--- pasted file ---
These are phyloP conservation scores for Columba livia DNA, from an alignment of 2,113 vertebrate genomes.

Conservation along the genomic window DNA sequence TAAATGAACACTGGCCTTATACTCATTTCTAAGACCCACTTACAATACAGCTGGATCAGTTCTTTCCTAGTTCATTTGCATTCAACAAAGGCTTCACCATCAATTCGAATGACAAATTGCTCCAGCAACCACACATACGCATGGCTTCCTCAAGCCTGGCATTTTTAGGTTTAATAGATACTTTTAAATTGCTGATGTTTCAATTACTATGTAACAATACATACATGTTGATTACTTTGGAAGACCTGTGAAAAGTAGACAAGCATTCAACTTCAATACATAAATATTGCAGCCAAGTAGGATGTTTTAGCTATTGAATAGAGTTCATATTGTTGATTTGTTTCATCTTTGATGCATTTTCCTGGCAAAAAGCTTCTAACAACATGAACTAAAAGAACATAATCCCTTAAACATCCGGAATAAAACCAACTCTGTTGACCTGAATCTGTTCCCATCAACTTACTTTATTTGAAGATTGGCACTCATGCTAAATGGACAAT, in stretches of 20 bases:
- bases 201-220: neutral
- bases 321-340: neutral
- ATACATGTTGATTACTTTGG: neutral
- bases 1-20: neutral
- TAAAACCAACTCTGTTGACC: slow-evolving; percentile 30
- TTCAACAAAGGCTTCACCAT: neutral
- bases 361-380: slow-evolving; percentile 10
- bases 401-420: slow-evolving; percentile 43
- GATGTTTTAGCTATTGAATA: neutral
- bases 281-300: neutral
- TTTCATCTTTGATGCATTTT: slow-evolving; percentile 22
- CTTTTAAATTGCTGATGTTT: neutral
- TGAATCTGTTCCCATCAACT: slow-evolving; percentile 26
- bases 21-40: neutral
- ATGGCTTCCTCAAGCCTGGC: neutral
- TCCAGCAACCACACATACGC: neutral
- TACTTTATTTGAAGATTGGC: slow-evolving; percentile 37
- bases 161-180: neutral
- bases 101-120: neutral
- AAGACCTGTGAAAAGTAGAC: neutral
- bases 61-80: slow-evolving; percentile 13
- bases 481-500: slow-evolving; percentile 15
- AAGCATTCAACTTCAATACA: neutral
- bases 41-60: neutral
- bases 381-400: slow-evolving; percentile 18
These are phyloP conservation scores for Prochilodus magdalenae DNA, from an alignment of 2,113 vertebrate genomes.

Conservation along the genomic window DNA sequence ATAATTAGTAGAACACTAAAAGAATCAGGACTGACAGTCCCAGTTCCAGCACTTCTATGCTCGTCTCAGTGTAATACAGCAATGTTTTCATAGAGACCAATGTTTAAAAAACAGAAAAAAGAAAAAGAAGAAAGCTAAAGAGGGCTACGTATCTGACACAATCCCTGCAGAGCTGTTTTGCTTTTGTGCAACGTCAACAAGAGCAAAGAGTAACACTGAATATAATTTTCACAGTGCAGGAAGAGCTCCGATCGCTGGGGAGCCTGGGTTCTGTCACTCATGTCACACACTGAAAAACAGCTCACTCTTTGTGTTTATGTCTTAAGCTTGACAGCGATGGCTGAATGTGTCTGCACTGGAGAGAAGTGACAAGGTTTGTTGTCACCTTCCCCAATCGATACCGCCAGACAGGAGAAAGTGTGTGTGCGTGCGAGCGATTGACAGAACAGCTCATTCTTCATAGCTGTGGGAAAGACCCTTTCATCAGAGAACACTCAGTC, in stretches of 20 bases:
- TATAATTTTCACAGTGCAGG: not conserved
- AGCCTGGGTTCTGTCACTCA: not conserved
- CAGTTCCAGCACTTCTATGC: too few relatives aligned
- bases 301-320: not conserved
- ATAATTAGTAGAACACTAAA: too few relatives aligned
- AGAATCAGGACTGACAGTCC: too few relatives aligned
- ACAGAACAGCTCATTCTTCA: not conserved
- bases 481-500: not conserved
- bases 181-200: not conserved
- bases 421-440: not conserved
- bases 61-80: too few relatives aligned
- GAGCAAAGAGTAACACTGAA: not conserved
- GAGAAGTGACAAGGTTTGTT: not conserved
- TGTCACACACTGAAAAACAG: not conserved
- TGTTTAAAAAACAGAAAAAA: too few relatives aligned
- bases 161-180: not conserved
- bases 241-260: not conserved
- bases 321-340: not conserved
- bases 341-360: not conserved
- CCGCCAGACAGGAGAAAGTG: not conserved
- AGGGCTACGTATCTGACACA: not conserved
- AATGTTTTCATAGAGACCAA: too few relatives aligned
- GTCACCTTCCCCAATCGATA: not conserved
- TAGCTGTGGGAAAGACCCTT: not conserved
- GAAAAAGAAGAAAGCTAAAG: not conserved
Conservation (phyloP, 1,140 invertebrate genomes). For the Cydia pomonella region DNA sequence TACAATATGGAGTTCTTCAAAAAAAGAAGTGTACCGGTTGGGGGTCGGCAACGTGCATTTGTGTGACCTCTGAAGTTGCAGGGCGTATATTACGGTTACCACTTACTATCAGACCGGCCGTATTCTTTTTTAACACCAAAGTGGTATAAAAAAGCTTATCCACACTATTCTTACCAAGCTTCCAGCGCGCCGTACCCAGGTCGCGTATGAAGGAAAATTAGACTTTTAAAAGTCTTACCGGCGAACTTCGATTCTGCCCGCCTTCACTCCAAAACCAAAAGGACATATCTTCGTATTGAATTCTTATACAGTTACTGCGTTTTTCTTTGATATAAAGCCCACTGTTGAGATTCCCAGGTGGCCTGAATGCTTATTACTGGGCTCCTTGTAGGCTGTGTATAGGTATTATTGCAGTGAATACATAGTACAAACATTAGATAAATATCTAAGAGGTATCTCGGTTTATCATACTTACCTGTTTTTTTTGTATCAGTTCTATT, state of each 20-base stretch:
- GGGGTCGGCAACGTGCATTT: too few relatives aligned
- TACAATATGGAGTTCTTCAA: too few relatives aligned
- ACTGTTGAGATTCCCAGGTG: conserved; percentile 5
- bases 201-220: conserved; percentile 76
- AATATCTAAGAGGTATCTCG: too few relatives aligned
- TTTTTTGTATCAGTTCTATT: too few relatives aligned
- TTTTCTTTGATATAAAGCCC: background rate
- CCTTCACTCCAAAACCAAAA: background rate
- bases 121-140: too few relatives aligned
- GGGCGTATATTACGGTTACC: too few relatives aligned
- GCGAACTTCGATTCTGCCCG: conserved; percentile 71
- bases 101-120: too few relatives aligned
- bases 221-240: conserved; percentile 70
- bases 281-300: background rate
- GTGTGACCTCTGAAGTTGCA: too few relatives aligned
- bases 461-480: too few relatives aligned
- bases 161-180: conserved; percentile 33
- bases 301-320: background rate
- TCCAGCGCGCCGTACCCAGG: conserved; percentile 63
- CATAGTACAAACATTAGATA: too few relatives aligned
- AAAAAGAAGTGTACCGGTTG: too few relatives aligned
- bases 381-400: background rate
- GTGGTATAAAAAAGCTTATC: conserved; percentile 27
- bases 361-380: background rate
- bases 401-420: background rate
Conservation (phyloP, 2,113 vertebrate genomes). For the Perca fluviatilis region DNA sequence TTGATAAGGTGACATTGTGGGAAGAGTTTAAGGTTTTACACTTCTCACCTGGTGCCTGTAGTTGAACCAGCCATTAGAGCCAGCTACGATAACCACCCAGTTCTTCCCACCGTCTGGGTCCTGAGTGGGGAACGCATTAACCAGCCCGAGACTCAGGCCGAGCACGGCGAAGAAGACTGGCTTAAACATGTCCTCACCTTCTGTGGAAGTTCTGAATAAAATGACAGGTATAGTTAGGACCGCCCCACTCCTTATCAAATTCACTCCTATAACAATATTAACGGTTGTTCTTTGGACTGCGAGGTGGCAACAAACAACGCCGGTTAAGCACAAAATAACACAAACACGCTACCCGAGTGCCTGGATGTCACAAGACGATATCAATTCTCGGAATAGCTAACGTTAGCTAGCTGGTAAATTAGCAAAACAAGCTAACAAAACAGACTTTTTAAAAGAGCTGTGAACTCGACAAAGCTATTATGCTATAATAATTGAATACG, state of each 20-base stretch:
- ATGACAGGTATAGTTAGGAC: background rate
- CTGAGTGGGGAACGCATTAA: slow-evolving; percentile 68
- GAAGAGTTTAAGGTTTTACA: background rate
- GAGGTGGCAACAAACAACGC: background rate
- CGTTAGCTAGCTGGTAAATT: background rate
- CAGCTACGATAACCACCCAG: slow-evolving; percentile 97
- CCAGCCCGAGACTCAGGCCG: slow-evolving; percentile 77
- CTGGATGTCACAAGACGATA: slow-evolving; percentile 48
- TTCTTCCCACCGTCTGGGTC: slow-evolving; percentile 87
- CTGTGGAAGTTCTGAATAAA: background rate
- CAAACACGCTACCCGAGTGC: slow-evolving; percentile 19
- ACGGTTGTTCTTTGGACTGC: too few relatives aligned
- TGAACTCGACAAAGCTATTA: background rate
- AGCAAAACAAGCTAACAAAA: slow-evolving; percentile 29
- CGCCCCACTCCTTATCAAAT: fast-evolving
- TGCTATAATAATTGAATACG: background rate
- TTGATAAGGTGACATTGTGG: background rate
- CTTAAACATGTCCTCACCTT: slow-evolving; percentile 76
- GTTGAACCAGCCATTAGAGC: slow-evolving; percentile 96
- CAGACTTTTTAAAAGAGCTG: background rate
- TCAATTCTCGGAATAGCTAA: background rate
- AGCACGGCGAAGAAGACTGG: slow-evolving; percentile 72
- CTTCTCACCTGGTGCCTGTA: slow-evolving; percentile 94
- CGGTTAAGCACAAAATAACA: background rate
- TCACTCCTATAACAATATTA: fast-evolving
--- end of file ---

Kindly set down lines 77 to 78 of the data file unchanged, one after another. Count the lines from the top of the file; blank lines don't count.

- bases 381-400: background rate
- GTGGTATAAAAAAGCTTATC: conserved; percentile 27